Lead Techniques When Writing An Article

Posted at 01:48am on 27th May 2009

Part 4 of 6 in a Series on Article Writing

When writing an article, do you plan for success? Or for failure? Silly question? Possibly!

In the past few weeks, we’ve been considering the secrets of article writing through the lens of knowing your market. That has included the personal experience, professional expertise, and specialist knowledge you have to bring to your writing. Today, we’re going to take a look, in broad terms, at the structure of an article; and in particular at the factors that spell success in the opening paragraph. What follows is relevant to all articles, regardless of theme or genre.

HOW TO STRUCTURE AN ARTICLE

No matter whether the article is topical or seasonal, fact or opinion, short or long, the body of your article should follow the same basic, 3-part pattern.

  • Tell your readers what you’re going to tell them.
  • Tell them
  • Tell them what you’ve told them

Sounds daft doesn’t it? But it’s said to have originated with Aristotle, and what that ancient Greek philosopher didn’t know isn’t worth knowing! So what exactly did he mean?

AN ARTICLE SUMMARY

If your title is designed to draw readers to your article, then the first few sentences should hook them. This is the Tell ‘em what you’re gonna tell ‘em bit. A summary of what is to come. Of course, strictly speaking a summary should sum up what has gone before. But it’s best to think of an article summary as a précis of the content. In other words, an outline.

A LEAD PARAGRAPH HAS A JOB TO DO

This first paragraph of your article – what’s known as ‘the lead’ – has a job to do. Don’t think of a lead simply as something which is ahead of something that’s following. Think of it as you would a dog lead: something which arrests, steers and controls what is on the end of it: your reader. (Sorry readers if that sounds crass but that, in effect, is what writing is all about!)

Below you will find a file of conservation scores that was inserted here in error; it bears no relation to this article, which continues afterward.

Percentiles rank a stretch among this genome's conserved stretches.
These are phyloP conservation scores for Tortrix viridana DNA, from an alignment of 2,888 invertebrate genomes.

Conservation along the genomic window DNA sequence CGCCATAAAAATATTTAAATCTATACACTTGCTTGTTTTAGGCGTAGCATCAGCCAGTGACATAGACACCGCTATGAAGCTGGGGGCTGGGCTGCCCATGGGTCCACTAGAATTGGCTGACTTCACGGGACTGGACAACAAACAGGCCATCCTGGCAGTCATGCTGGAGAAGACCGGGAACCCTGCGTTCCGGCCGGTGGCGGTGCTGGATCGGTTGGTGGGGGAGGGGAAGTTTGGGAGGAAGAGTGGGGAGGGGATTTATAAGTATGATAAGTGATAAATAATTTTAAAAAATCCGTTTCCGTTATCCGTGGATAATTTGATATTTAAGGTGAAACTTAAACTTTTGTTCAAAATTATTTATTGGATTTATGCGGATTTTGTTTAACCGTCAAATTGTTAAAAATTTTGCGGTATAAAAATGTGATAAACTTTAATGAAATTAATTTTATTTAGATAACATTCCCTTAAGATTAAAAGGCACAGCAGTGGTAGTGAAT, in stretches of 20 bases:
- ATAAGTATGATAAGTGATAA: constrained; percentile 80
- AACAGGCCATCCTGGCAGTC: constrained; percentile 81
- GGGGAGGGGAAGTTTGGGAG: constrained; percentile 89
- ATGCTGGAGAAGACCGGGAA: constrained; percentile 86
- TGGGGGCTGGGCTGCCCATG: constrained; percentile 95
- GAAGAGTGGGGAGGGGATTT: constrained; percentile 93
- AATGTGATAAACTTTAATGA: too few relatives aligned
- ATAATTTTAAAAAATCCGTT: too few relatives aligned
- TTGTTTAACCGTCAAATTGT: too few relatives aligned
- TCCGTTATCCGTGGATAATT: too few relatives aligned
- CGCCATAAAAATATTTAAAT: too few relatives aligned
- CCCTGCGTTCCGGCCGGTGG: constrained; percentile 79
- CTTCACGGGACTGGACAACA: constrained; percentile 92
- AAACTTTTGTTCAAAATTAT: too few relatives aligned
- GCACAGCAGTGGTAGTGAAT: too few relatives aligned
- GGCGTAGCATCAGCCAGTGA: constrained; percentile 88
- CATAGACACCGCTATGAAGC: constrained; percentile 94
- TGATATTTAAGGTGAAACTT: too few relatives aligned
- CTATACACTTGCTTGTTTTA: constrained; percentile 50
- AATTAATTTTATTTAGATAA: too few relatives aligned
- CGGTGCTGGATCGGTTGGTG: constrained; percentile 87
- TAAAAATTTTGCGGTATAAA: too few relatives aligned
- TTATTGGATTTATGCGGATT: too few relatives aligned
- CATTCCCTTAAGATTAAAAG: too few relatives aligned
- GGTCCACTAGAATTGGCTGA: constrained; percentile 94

Within the first three to five sentences of your article, your reader is going to decide whether to read on or not. For instance, currently on my Google sidebar, there is a mere half sentence from The Daily Telegraph, which reads: “David Cameron wants to give power away . . .” That acts like a title in a conventional article. And, because it conveys a radical solution by David Cameron – the leader of the UK's Tory party – to the problems currently besetting the UK’s Socialist Government, it’s going to pull me in and make me want to read more.

If I click on the teaser and open up the summary, the first sentence says: “Now this is more like it!” Yeess, I think. Perhaps there’s something in this. It’s a short sentence. It’s punchy. It’s rousing. In the same way that a crowd chanting a Victory Parade slogan does, it invites a response in me. What the writer of the piece is hoping for is my agreement; my collaboration.

But my response to “this is more like it” might, equally, be: “says who?” At this stage, from the writer’s point of view, a negative from me doesn’t much matter. He’s aroused my interest. I’m going to read on to see what “this” is that he’s writing about. Either way, he’s on to a winner. If he can hold onto me to the end of the paragraph, then he’s probably going to be able to hold onto me to the end of the article.

READER SATISFACTION